Josh Boone Talks Elevating Horror with The Stand, The Vampire Chronicles, and Revival


Director Josh Boone burst onto the scene in 2014 with The Fault in Our Stars, and since then his name has been linked to numerous horror projects, including adaptations of Stephen King’s The Stand and Revival plus a reboot of Anne Rice’s The Vampire Chronicles. He spoke in-depth with Nightmare Magazine about all of them (and more) for their March issue, and we have the highlights below.

With regard to Rice’s vamps, Boone told the mag, “…it’s hugely exciting. I’m working with the most incredible producers. Brian Grazer and Erica Huggins and Anna Culp at Imagine and Alex Kurtzman and Jeb Brody at Secret Hideout. Amazing people. We’re working on the first draft for Universal. We’re really focusing on The Vampire Lestat, but we’re using elements from some of the other books as well. These were hugely inspiring books when I was young. They really helped shape me the same way Steve [King]’s books did. Anne is a genius, fiercely intelligent. Obviously, I’m attached to direct that one as well, and I’m writing it with my other Mid-World cohort Jill Killington, who [my production partner] Knate [Lee] and I have known half our lives.

As for the project’s timetable, he added, “With any of these projects that are so big and expensive like Vampire Chronicles or The Stand, it’ll probably take a couple of years for any of these things to come together and actually get made just because of how expensive it is to bring these properties to the screen and how complicated the adaptation process is. We have a vision for a trilogy of Vampire Chronicles films and I hope also a spinoff television series to explore all the side characters and their back stories. That’s the dream. We’ll see what happens.

Now, as for The Stand, which has been in the works for quite some time, Boone explained, “We’re working on it. The reason The Stand hasn’t been made yet is because it’s expensive. It’s a problem of perception, I think. We really are attempting to revive the idea of the elevated horror film–movies like The Exorcist, Rosemary’s Baby, The Shining–A-list films with A-list casts. The 1980s really killed this idea because studios realized you could make horror films for dirt cheap and make a killing. In theory, every studio wants to make The Stand. It’s a bona fide American classic. It should be an event movie. A big, serious-minded epic with an awe-inspiring cast that is as faithful as possible to King’s narrative and intentions. This should be The Godfather of post-apocalyptic epics. I adapted the book and have King’s blessing. We got that awe-inspiring cast. But [Warner Bros.] didn’t want to spend what it would actually cost to make the movie. To have a real conversation about making this film at a level that is appropriate for the book King wrote is an 85- to-100-million-dollar conversation, which from where I’m sitting sounds like a no-brainer considering the mind-numbing nonsense that studios spend $250 million on. Which brings me back to that perception problem. They look at The Stand and wonder why they can’t make this post-apocalyptic horror movie for $35 million. King and I were most excited and continue to be most excited about a single three-hour event movie: The Godfather of post-apocalyptic movies.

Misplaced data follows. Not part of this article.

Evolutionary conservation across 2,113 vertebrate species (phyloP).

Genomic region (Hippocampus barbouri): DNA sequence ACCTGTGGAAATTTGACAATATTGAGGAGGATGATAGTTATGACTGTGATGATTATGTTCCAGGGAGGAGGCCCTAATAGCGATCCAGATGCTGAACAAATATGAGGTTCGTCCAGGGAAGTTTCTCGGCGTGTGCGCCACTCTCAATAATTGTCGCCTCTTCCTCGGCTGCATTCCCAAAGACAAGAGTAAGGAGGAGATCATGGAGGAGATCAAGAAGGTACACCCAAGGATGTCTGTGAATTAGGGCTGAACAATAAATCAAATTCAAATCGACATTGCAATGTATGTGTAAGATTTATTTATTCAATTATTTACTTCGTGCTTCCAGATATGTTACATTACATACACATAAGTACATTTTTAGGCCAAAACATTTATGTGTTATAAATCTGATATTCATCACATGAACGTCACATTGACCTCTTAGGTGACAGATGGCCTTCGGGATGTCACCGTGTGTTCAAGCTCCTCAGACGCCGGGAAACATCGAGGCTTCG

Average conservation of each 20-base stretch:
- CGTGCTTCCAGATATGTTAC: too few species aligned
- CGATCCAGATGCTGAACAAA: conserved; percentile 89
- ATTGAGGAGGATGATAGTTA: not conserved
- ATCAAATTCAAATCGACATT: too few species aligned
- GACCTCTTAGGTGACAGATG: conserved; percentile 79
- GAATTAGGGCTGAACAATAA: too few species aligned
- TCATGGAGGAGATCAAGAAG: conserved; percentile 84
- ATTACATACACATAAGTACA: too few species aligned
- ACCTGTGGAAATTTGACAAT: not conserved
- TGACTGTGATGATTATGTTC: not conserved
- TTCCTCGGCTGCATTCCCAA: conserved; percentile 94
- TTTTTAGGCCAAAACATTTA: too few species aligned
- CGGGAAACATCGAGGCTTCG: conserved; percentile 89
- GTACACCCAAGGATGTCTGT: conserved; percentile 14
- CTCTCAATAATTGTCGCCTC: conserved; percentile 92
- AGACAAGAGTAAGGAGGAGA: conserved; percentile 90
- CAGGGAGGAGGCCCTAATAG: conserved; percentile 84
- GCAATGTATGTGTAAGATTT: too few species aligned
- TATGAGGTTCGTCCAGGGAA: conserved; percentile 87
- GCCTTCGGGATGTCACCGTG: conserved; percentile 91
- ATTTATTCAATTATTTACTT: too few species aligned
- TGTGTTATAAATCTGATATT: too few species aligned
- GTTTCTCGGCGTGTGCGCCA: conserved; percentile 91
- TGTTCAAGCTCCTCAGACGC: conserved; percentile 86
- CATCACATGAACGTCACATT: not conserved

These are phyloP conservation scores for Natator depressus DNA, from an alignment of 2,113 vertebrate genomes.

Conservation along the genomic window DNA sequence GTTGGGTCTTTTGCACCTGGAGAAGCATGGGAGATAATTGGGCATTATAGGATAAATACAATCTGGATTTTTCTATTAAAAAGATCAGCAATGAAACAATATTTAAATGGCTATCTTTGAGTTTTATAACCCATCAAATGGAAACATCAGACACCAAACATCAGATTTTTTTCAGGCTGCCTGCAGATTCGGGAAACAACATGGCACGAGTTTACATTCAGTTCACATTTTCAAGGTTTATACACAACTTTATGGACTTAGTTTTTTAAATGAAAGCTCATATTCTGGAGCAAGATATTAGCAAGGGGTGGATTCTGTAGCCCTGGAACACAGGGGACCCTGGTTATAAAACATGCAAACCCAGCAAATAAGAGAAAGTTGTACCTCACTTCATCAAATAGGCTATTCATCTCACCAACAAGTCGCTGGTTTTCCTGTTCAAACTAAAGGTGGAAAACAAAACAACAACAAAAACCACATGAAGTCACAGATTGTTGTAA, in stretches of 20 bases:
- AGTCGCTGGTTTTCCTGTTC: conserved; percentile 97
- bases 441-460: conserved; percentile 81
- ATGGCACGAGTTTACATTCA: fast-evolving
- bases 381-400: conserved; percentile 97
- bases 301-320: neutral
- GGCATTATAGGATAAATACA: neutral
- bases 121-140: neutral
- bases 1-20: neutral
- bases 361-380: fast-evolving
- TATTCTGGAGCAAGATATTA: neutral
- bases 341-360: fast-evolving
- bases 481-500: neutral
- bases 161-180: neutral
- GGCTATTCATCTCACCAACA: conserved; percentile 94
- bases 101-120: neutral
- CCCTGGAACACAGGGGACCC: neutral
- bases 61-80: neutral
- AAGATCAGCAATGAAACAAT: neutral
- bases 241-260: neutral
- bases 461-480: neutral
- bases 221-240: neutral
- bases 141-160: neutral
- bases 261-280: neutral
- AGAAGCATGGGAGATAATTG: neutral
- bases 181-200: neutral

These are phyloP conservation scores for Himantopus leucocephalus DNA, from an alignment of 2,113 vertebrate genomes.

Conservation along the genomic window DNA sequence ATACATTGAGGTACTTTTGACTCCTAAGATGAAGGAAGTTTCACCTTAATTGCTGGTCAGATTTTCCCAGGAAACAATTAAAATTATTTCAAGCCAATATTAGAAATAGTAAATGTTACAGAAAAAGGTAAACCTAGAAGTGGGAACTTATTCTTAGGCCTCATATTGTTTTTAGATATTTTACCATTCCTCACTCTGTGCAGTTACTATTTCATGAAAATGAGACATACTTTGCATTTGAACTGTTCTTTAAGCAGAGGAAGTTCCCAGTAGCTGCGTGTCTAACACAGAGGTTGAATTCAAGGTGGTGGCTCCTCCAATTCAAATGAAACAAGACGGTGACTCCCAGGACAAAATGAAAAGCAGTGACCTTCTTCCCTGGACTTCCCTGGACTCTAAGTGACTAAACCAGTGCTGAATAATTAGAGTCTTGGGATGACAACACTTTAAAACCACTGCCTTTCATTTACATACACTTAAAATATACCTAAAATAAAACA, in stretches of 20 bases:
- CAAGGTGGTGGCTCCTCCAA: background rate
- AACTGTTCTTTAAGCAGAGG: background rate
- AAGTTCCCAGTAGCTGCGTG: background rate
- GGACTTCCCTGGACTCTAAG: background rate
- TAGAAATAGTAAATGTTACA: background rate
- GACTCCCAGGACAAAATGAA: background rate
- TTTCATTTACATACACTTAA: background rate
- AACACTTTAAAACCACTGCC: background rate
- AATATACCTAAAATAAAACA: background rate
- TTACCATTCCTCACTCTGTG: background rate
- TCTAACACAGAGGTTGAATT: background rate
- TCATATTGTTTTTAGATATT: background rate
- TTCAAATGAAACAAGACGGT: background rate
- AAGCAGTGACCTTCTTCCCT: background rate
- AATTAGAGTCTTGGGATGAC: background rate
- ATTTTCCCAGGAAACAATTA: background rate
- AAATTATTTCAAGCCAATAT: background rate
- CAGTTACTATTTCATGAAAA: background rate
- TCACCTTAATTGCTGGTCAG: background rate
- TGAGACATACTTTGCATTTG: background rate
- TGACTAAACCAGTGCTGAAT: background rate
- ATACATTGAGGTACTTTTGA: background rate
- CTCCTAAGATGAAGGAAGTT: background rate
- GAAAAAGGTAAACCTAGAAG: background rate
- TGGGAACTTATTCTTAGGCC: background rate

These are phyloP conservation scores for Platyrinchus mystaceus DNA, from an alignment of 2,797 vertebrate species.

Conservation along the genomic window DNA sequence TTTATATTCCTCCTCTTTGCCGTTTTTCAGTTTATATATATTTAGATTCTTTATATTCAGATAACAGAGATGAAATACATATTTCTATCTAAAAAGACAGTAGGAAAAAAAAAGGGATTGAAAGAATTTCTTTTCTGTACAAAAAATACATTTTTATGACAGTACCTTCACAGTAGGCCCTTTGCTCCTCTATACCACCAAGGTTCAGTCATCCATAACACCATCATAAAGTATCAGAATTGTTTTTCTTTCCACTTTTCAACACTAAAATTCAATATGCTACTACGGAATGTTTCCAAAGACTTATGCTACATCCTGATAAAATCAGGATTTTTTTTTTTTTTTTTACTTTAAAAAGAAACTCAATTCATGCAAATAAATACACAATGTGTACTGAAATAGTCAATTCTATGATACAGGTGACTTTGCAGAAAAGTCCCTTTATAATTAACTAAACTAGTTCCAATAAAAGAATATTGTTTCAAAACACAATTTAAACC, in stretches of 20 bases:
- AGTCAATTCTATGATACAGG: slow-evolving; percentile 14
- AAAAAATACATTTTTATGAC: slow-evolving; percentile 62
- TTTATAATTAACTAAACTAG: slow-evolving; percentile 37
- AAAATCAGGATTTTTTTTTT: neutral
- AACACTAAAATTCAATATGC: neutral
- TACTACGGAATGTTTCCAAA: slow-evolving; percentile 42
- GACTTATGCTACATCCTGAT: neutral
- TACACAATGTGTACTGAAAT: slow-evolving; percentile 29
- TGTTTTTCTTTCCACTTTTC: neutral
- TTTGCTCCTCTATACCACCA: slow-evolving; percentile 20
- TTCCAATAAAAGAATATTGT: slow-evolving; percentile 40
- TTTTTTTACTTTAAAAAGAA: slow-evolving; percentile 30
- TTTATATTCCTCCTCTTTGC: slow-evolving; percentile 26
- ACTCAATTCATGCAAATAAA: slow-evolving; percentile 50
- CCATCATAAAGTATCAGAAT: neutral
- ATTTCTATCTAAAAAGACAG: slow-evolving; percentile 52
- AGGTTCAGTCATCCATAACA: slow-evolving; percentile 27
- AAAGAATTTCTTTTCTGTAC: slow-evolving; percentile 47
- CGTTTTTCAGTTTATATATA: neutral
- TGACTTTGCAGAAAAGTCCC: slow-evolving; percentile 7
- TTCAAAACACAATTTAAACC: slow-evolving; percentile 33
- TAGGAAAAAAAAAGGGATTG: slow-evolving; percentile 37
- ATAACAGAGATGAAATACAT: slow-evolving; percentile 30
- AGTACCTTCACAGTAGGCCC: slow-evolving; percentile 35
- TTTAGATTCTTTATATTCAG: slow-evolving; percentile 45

Does he have any studios in mind? “My hope is that we’ll go make that movie with Lionsgate,” Boone said. “My adaptation is incredibly faithful to King’s book, but the way I was able to contain all of it in a single three-hour film is: I shattered King’s structure and told the story non-linear. That was really what broke everything open for me. The opening scene is Mother Abigail on her deathbed sending our heroes off to make their stand against the Dark Man in Vegas, and then we jump back in time and you basically have three spinning timelines going the whole movie–Captain Trips, Boulder, and The Stand, same as the book, but they are all happening simultaneously. Sequences that fall hundreds of pages apart in the book stand side-by-side in the film, echoing and resonating in new and strange ways. I remain incredibly excited about that script. I can’t wait to make it. The Stand is the movie of a lifetime so I’m completely content waiting until someone gives us exactly what we need to do it right rather than to compromise.”

In the meantime, Boone has another King-based project that’s being fast-tracked to the screen: Revival. He enthused, “[T]hat one is ready to go. My line producer, production designer, and VFX supervisor from Fault budgeted the film. Michael De Luca is producing, which is amazing. He produced The Social Network, Moneyball, and Captain Phillips; but he also wrote John Carpenter’s In the Mouth of Madness, so he’s a secret horror nerd like us. Unlike these studio projects we’re working [on]–The Stand, Vampire Chronicles, New Mutants–where there are so many voices chiming in, we’ve been able to develop Revival in a very pleasant bubble. I wrote it on spec, and we are putting together the financing now. Very exciting. I think it’s one of King’s very best books.”

There’s more from Boone about his early introduction to King, his parents’ influence, and some other horror projects he has options on so be sure to swing by for the rest!

joshboone - Josh Boone Talks Elevating Horror with The Stand, The Vampire Chronicles, and Revival

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